Astronomers Weigh Adopted Twin Brown Dwarfs

March 29, 2006

Astronomers for the first time have precisely measured the mass of a pair of elusive brown dwarfs, and the data from the twin objects - not quite big enough to be stars, but too large to be planets – match well with theoretical predictions.

"These two brown dwarfs provide the first translation between their masses and their other physical properties," team leader Keivan Stassun of Vanderbilt University in Nashville, Tenn., told SpaceDaily.com. He said the binary pair represents a "Rosetta Stone" that will "help unlock many of the mysteries" surrounding these objects.

Stassun and colleagues from the University of Wisconsin in Madison, and the Space Telescope Science Institute in Baltimore, found the pair locked in a tight orbit around a mutual gravitational center almost perfectly edge-on to Earth-based telescopes.

Brown dwarfs are hot luminous objects, but they are smaller and dimmer than Sun-sized stars, so only recently have astronomers been able to detect any potential candidates. The critical piece of missing information, however, has been their masses, because mass is destiny for stars and star-like objects.

In this case, direct measurements of the twins fell well within the anticipated range for brown dwarfs: from 13 to 80 times the mass of Jupiter. Much larger and their internal gravity would have been strong enough to initiate nuclear fusion, and they would have ignited as full-blown stars. Smaller and they would have become gas giants, such as Jupiter and Saturn.

Analyzing about 1,500 images collected over 300 observing nights over 12 years, the trio carefully tracked periodic dips in the pair's combined luminosity and Doppler shifts to determine one brown dwarf has 55 times Jupiter's mass and the other 35 times Jupiter's. "The margin of error is only 10 percent, so they are clearly brown dwarfs," Stassun said. "It's Physics 101."

Reporting in the March 16 issue of the journal Nature, the team said the data show both dwarfs are remarkably large for their masses: about the same diameter as the Sun. Because the pair is located in a star-forming region in the Orion nebula, they also must be very young – perhaps only a million years old.

Their ages and large size support a hypothesis that brown dwarfs begin life in nearly star-like states, but then contract and cool slowly over their very long lifetimes.

"We understand how stars form in the crudest sense," Stassun said. "They are formed when clouds of dust and gas collapse, but many of the details of the process remain a mystery, particularly the factors that determine what a star will weigh."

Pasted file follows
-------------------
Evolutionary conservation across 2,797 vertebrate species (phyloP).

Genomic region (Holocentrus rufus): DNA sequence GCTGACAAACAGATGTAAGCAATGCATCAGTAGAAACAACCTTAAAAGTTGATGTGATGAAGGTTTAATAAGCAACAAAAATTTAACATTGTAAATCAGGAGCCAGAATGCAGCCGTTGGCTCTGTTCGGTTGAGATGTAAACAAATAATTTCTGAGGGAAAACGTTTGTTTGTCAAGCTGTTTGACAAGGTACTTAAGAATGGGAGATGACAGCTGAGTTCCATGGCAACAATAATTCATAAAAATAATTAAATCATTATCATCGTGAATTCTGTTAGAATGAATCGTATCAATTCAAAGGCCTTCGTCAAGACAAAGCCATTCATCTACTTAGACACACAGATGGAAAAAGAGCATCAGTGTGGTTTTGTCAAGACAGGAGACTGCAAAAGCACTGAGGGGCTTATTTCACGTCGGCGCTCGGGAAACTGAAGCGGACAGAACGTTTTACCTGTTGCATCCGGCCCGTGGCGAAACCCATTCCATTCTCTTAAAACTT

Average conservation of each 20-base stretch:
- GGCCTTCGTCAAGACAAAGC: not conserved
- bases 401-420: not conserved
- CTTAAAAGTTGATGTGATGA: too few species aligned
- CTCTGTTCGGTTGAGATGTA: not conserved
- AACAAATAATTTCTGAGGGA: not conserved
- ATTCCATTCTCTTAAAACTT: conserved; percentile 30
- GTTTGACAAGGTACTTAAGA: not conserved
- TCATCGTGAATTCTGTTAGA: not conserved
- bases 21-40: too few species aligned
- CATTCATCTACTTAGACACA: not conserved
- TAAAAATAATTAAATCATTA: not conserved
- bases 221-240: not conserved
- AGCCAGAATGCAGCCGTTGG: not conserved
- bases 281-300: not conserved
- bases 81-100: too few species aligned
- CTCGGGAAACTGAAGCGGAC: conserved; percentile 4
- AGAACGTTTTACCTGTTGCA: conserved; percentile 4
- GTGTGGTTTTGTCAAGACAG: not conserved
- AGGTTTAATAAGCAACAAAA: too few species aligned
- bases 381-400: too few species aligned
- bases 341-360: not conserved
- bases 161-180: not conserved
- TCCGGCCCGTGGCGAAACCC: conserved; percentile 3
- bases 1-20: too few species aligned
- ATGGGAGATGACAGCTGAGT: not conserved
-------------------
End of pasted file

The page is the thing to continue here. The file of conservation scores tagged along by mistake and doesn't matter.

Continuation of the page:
Maybe the most striking aspect of the discovery by Stassun and his collaborators, Robert Mathieu at the University of Wisconsin in Madison and astronomer Jeff Valenti of the Space Telescope Science Institute in Baltimore, was the pair of brown dwarfs orbit each other around an axis oriented at 88.9 degrees, or nearly perpendicular to the line of sight to Earth – and perfect for this type of data gathering.

The pair orbits each other so closely they appear as a single object through telescopes. Because of their special orientation, the two objects periodically eclipse each other, and the eclipses cause regular dips in the brightness of the light coming from their joint image. By timing these occultations precisely the astronomers determined the orbits of the two objects. Applying Newtonian principles to the information enabled Stassun's team to calculate each dwarf's mass.

Carefully measuring the light spectrum coming from the pair enabled the researchers to determine their surface temperatures. Theory predicts the more massive of the two should be hotter, but the team found just the opposite: The heavier dwarf shows a temperature of 2,650 degrees Kelvin (4,310 degrees Fahrenheit), while the lighter one is 2,790 degrees K (4,562 degrees F). The Sun is 5,900 degrees K (9,980 degrees F) at its surface.

"One possible explanation is that the two objects have different origins and ages," Stassun explained – meaning they are adopted twins, not fraternal. That would support recent computer simulations predicting many brown dwarfs are created so close together they likely disrupt one another's formation.

"Their finding that the more massive object is cooler is very surprising, and indicative of the remaining gaps in our knowledge of these objects," Subhanjoy Mohanty of the Harvard-Smithsonian Center for Astrophysics in Cambridge, Mass., told SpaceDaily.com. "While I do not think the temperature reversal signifies a fundamental breakdown of the evolutionary models, it does point to physical processes ... that must be incorporated in the evolutionary models for a complete understanding of low-mass stars, brown dwarfs and giant planets."

Stassun said the finding suggests brown dwarfs might be the most common product of star formation, and therefore "information on the number and the size distribution of these objects can provide us with a lot of valuable information about the details of this process."

The new information also gives astronomers data points they can plot on a key graph called the mass-luminosity relationship. This is a curve that tracks the mass and brightness of many different types and sizes of stars.

The curve consistently shows that stars of the same type and brightness tend to have similar masses. The new brown dwarf figures will help to solidify the lower end of the curve, allowing astronomers to determine the masses of similar faint objects with greater accuracy.

Copyright 2006 by Space Daily, Distributed United Press International

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